the method of treating disease by the use of agents that produce effects different from those of the disease treated (opposed to ).
Contemporary Examples

The pesky hanger-on evidently possessed an understanding of my immune system that allopathic medicine has yet to match.
An Epidemic of Absence: Destroying the Bugs in Our Bodies Can Be Dangerous to Our Health Moises Velasquez-Manoff September 8, 2012

Historical Examples

The best way to settle the quarrel between capital and labor is by allopathic doses of Peter-Cooperism.
How to Succeed Orison Swett Marden

We’ll give ’em medicine in allopathic doses, and it will be a case of ‘kill or cure.’
Bert Wilson on the Gridiron J. W. Duffield

The following selections from the allopathic works will prove what is above stated.
The American Reformed Cattle Doctor George Dadd

But up to seven I lived exclusively on allopathic medicines.
Mark Twain’s Speeches Mark Twain (Samuel Clemens)

There are about one hundred women physicians in the State, seventy-five allopathic and the rest belonging to other schools.
The History of Woman Suffrage, Volume IV Various

That comes of avoiding all allopathic messes like the devil.
Lady Rose’s Daughter Mrs. Humphry Ward

Witness Job, whose wife had nothing to prescribe for his carbuncles but allopathic doses of profanity!
The Wedding Ring T. De Witt Talmage

Pneumonia followed; physicians came with torments of plasters and allopathic dosings that brought no relief.
Mark Twain, A Biography, 1835-1910, Complete Albert Bigelow Paine

Benninghausen is an admirable example of the application of the allopathic principle to penology.
The Vagrancy Problem. William Harbutt Dawson

of, relating to, or used in allopathy
the orthodox medical method of treating disease, by inducing a condition different from or opposed to the cause of the disease Compare homeopathy

1830, from French allopathique (see allopathy). Related: Allopathically.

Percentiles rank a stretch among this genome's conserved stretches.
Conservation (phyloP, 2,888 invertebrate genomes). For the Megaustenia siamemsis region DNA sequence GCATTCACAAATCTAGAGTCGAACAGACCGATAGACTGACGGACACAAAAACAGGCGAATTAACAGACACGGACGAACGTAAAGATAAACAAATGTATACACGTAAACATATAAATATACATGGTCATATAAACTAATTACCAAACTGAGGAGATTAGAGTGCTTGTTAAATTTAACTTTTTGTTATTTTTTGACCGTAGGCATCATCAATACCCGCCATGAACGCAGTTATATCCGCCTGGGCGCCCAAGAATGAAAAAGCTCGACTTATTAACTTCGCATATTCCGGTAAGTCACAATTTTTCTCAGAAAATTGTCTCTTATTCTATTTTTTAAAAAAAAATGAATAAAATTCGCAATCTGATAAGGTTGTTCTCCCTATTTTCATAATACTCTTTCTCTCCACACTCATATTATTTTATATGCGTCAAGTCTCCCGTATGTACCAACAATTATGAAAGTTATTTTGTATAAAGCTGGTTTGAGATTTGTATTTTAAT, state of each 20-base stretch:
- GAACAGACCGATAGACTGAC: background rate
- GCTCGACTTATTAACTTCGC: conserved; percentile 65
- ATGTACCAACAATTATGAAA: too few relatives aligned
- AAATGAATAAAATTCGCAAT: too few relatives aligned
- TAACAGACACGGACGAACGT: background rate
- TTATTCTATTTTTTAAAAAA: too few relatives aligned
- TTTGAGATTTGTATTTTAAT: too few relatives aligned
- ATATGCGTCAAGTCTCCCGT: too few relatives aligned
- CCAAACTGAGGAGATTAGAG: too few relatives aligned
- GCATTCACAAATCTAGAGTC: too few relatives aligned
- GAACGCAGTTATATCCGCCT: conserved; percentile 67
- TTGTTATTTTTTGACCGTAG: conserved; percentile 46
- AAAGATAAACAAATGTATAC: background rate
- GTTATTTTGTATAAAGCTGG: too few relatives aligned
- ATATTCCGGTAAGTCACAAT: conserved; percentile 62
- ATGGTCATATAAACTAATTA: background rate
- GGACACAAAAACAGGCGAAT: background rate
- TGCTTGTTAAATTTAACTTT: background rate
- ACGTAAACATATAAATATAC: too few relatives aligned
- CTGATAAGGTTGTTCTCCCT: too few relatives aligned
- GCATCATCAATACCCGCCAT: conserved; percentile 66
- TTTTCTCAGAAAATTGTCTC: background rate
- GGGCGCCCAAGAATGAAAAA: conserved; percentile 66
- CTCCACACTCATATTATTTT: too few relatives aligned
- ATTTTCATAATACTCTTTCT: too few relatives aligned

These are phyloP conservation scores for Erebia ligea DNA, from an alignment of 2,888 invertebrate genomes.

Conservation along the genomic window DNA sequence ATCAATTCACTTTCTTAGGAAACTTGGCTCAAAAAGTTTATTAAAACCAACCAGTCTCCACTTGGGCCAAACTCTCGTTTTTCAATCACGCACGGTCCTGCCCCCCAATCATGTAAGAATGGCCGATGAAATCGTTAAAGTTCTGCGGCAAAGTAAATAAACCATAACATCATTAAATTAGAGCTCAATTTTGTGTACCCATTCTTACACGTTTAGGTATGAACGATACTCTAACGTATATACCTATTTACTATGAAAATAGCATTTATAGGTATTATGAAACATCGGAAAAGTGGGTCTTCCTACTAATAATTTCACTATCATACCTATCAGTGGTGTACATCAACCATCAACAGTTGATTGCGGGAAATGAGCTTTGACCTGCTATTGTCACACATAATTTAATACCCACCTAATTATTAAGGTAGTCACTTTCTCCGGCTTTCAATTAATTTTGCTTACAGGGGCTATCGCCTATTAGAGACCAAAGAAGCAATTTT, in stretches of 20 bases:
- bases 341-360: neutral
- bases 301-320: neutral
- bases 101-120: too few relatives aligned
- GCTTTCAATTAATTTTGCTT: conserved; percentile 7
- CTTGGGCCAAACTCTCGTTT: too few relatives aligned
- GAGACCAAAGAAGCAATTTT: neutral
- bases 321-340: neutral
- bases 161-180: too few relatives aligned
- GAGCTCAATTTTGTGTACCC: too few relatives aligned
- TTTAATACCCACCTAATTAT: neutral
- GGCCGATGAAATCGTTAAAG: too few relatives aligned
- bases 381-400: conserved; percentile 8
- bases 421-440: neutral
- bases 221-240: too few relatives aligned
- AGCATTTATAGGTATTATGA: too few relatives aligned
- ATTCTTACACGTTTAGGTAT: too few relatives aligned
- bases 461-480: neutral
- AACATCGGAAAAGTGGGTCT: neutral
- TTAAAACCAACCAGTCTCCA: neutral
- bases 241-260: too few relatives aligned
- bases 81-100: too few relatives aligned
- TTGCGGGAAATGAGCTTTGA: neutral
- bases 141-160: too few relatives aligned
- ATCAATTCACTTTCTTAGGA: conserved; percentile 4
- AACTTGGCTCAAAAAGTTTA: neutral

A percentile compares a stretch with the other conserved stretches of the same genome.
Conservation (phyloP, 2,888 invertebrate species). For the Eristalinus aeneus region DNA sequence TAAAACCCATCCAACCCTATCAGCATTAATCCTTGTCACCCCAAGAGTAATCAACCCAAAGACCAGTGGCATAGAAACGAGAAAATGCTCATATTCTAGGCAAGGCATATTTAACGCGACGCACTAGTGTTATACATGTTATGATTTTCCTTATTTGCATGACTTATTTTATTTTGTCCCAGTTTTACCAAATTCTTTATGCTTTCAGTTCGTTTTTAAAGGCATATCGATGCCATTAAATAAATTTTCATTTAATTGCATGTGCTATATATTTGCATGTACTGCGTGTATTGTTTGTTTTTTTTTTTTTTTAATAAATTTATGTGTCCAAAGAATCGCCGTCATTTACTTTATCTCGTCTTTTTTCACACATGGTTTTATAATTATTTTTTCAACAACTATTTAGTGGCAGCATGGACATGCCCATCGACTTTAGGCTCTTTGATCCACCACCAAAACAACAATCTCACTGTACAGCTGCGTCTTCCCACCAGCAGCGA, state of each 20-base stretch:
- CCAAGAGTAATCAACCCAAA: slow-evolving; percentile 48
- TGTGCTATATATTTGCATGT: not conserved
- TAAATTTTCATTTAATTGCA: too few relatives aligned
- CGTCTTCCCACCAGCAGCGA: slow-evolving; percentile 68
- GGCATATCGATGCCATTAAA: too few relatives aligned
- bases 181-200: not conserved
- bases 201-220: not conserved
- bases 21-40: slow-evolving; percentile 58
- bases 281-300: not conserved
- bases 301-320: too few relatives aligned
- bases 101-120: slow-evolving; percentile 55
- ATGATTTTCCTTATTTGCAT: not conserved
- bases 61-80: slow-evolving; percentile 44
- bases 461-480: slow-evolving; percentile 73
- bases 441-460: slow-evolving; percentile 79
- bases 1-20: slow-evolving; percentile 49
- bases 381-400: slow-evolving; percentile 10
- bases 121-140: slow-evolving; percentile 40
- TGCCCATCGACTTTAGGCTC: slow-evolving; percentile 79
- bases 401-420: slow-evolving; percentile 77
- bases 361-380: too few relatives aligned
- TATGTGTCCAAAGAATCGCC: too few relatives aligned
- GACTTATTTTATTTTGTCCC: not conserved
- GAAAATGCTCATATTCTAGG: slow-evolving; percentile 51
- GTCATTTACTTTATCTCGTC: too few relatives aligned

1842, “treatment of disease by remedies that produce effects opposite to the symptoms,” from German Allopathie (Hahnemann), from Greek allos “other” (see alias) + -patheia, “suffering, disease, feeling” (see -pathy). The term applied by homeopathists to traditional medicine.

allopathy al·lop·a·thy (ə-lŏp’ə-thē)
A method of treating disease with remedies that produce effects antagonistic to those caused by the disease itself.
al’lo·path’ic (āl’ə-pāth’ĭk) adj.

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  • Allopatric

    originating in or occupying different geographical areas. Historical Examples Smilisca sila and puma are allopatric, whereas S. sordida is broadly sympatric with both of those species. Neotropical Hylid Frogs, Genus Smilisca William E. Duellman The majority of the species are allopatric and differ primarily in color patterns. A Taxonomic Revision of the Leptodactylid Frog Genus […]

  • Allopatry

    originating in or occupying different geographical areas. adjective (of biological speciation or species) taking place or existing in areas that are geographically separated from one another Compare sympatric allopatric (āl’ə-pāt’rĭk) Ecology Occurring in separate, nonoverlapping geographic areas. Allopatric populations of related organisms are unable to interbreed because of geographic separation. ◇ The development of new […]

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    living or growing at different depths.

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